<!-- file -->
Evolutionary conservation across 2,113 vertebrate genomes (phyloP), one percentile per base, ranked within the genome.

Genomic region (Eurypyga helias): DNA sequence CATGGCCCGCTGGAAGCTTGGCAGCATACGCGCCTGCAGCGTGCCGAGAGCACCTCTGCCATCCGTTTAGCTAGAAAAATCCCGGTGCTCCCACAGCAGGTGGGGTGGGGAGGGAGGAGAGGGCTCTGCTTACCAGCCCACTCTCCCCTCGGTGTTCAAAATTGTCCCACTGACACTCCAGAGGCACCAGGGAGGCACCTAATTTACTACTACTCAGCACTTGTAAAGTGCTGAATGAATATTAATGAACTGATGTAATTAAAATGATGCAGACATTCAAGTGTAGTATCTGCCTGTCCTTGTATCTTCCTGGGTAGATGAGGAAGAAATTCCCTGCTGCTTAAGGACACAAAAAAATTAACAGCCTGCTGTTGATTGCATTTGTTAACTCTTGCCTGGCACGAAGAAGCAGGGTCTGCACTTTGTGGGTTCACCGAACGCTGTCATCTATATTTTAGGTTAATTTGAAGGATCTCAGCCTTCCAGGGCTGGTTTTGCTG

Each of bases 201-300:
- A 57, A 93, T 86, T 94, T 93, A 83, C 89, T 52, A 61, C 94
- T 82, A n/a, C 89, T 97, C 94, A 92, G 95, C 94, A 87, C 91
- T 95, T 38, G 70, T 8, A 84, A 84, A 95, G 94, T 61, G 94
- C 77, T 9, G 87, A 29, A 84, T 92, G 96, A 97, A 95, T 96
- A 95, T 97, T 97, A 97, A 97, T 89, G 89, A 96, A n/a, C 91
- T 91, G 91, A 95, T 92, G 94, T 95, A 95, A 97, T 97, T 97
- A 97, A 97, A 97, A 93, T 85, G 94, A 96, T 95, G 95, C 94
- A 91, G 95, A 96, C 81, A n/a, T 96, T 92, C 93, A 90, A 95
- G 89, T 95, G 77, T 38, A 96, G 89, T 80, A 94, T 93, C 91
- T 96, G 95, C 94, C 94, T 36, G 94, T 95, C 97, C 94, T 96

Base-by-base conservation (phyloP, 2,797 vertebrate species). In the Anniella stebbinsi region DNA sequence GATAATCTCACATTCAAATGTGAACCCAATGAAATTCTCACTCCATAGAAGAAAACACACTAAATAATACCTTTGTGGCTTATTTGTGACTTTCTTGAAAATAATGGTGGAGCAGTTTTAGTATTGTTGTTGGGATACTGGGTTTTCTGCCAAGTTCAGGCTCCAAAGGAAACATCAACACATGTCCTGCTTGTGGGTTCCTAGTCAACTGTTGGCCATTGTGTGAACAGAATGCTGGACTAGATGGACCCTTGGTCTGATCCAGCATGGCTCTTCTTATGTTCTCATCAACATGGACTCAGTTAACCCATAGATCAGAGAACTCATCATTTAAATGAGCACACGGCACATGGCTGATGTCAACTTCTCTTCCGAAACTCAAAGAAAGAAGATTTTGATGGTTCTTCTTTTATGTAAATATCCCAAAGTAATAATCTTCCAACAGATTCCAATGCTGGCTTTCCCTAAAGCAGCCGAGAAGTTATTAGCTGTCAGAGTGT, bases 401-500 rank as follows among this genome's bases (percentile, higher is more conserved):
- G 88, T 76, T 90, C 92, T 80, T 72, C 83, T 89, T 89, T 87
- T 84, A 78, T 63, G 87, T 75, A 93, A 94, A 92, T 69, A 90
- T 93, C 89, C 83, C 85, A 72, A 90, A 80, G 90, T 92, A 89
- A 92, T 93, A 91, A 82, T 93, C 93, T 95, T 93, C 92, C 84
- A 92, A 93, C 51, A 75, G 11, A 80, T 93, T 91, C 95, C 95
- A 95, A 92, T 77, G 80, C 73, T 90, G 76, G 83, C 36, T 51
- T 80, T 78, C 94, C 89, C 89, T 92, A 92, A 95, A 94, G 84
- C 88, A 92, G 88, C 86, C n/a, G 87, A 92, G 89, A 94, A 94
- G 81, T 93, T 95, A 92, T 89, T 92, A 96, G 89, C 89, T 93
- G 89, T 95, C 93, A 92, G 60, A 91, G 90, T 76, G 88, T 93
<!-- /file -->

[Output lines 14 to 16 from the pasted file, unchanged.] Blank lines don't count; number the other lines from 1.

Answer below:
Base-by-base conservation (phyloP, 2,797 vertebrate species). In the Anniella stebbinsi region DNA sequence GATAATCTCACATTCAAATGTGAACCCAATGAAATTCTCACTCCATAGAAGAAAACACACTAAATAATACCTTTGTGGCTTATTTGTGACTTTCTTGAAAATAATGGTGGAGCAGTTTTAGTATTGTTGTTGGGATACTGGGTTTTCTGCCAAGTTCAGGCTCCAAAGGAAACATCAACACATGTCCTGCTTGTGGGTTCCTAGTCAACTGTTGGCCATTGTGTGAACAGAATGCTGGACTAGATGGACCCTTGGTCTGATCCAGCATGGCTCTTCTTATGTTCTCATCAACATGGACTCAGTTAACCCATAGATCAGAGAACTCATCATTTAAATGAGCACACGGCACATGGCTGATGTCAACTTCTCTTCCGAAACTCAAAGAAAGAAGATTTTGATGGTTCTTCTTTTATGTAAATATCCCAAAGTAATAATCTTCCAACAGATTCCAATGCTGGCTTTCCCTAAAGCAGCCGAGAAGTTATTAGCTGTCAGAGTGT, bases 401-500 rank as follows among this genome's bases (percentile, higher is more conserved):
- G 88, T 76, T 90, C 92, T 80, T 72, C 83, T 89, T 89, T 87
- T 84, A 78, T 63, G 87, T 75, A 93, A 94, A 92, T 69, A 90